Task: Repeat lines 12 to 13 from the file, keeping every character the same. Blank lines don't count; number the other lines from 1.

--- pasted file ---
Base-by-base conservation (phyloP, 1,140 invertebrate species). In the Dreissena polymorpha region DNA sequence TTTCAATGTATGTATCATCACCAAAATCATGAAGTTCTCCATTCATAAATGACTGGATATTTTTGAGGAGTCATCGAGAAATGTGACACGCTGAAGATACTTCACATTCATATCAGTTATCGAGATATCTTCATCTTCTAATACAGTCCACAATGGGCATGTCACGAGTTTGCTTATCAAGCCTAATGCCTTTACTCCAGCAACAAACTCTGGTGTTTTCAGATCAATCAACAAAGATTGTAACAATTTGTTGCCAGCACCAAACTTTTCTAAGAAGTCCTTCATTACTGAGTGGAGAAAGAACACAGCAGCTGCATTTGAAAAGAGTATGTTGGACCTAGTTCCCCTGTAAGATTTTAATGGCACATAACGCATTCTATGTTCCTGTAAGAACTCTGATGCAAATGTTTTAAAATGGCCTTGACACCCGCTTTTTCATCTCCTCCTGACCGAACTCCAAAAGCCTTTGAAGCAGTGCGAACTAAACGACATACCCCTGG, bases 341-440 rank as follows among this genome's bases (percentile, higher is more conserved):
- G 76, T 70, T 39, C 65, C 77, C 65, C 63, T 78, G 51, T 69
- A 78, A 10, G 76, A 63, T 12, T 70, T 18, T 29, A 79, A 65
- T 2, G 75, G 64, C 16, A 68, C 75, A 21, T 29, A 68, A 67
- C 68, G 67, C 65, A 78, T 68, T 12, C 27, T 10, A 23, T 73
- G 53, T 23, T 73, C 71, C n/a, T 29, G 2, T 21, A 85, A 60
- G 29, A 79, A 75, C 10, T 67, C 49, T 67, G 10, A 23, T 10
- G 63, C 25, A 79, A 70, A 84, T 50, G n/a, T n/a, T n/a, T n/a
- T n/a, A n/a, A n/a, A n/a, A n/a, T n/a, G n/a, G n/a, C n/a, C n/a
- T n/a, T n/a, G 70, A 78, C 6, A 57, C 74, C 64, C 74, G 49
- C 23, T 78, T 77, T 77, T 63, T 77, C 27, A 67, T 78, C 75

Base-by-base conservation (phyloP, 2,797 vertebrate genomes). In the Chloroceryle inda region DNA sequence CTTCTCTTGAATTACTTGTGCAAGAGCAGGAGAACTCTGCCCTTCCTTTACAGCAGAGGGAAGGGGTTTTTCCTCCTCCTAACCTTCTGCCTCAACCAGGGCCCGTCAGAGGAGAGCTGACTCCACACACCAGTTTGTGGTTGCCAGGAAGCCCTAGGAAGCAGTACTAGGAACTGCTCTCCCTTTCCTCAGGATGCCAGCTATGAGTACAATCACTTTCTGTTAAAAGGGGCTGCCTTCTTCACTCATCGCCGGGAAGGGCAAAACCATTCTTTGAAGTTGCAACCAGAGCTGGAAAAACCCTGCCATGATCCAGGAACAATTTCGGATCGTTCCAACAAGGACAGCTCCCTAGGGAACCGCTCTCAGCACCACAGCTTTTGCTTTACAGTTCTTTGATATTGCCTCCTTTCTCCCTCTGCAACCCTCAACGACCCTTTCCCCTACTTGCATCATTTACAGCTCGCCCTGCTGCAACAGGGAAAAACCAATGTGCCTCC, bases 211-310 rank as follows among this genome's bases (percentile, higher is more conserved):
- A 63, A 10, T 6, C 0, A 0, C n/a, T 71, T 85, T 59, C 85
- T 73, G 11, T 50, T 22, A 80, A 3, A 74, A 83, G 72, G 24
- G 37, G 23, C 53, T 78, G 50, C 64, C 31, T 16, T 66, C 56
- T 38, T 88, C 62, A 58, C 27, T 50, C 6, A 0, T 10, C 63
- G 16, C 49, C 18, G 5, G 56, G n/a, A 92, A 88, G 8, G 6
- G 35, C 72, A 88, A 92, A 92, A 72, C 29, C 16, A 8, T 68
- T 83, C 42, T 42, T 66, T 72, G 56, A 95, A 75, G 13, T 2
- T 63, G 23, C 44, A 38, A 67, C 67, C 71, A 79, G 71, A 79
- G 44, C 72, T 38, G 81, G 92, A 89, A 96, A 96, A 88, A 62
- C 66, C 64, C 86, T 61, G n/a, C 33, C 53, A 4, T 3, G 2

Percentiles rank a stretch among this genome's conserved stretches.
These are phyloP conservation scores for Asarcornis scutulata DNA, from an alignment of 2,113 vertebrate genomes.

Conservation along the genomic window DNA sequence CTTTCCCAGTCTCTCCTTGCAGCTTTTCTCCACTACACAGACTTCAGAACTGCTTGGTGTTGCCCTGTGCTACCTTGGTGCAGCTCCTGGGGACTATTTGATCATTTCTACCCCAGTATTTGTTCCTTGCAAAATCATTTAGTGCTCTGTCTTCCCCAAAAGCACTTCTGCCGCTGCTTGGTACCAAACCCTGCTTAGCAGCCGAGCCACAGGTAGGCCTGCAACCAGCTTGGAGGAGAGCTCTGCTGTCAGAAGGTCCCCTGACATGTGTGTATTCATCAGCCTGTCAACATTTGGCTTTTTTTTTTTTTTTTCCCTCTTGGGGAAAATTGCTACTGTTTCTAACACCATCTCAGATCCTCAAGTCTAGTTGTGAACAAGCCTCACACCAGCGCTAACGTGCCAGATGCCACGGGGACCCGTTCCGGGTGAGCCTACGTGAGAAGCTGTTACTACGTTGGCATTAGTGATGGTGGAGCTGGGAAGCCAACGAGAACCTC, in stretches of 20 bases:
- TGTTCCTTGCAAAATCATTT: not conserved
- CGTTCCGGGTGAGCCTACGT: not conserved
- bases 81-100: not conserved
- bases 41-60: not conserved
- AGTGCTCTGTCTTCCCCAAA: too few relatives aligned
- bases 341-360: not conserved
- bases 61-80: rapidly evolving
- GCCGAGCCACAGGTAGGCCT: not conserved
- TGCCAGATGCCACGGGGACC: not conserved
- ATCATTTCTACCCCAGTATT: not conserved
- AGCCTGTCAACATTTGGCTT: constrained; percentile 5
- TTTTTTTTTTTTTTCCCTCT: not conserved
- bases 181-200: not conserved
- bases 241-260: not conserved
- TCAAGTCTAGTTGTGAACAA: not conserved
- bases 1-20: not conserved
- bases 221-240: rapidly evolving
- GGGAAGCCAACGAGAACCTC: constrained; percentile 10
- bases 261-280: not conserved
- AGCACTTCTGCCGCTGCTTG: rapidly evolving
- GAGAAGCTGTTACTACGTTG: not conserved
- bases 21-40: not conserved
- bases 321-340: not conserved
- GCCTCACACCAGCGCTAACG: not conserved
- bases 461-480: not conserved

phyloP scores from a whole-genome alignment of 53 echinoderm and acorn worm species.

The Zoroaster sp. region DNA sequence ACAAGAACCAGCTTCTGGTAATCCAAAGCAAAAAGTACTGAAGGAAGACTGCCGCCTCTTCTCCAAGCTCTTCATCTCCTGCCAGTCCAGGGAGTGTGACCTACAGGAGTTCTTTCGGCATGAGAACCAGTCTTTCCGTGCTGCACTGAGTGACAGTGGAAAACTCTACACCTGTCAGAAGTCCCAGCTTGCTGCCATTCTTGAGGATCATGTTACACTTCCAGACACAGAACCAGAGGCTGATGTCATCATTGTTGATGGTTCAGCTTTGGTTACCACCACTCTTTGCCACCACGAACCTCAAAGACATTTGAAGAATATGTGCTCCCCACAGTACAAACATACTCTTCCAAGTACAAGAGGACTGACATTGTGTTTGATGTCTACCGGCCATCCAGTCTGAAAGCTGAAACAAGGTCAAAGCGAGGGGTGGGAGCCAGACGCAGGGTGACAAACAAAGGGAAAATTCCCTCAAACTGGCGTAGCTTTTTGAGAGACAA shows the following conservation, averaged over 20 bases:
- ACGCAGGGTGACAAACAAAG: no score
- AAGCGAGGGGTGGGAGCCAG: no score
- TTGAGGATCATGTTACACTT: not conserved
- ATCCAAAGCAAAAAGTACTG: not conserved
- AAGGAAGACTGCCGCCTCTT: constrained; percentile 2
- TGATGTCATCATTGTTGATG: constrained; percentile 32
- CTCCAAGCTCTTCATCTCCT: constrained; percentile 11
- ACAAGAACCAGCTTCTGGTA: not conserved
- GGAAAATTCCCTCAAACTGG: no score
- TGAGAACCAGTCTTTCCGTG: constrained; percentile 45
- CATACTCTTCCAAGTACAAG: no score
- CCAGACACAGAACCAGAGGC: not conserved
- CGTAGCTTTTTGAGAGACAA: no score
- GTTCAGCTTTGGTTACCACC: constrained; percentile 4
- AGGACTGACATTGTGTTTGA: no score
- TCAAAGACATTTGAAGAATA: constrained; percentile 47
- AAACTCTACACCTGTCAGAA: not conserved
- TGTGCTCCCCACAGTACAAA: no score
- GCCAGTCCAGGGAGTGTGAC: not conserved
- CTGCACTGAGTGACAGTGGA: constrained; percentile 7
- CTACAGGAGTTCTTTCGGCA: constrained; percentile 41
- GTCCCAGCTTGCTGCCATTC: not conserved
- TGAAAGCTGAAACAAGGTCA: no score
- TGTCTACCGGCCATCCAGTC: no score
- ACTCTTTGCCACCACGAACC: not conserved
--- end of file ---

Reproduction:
Base-by-base conservation (phyloP, 2,797 vertebrate genomes). In the Chloroceryle inda region DNA sequence CTTCTCTTGAATTACTTGTGCAAGAGCAGGAGAACTCTGCCCTTCCTTTACAGCAGAGGGAAGGGGTTTTTCCTCCTCCTAACCTTCTGCCTCAACCAGGGCCCGTCAGAGGAGAGCTGACTCCACACACCAGTTTGTGGTTGCCAGGAAGCCCTAGGAAGCAGTACTAGGAACTGCTCTCCCTTTCCTCAGGATGCCAGCTATGAGTACAATCACTTTCTGTTAAAAGGGGCTGCCTTCTTCACTCATCGCCGGGAAGGGCAAAACCATTCTTTGAAGTTGCAACCAGAGCTGGAAAAACCCTGCCATGATCCAGGAACAATTTCGGATCGTTCCAACAAGGACAGCTCCCTAGGGAACCGCTCTCAGCACCACAGCTTTTGCTTTACAGTTCTTTGATATTGCCTCCTTTCTCCCTCTGCAACCCTCAACGACCCTTTCCCCTACTTGCATCATTTACAGCTCGCCCTGCTGCAACAGGGAAAAACCAATGTGCCTCC, bases 211-310 rank as follows among this genome's bases (percentile, higher is more conserved):
- A 63, A 10, T 6, C 0, A 0, C n/a, T 71, T 85, T 59, C 85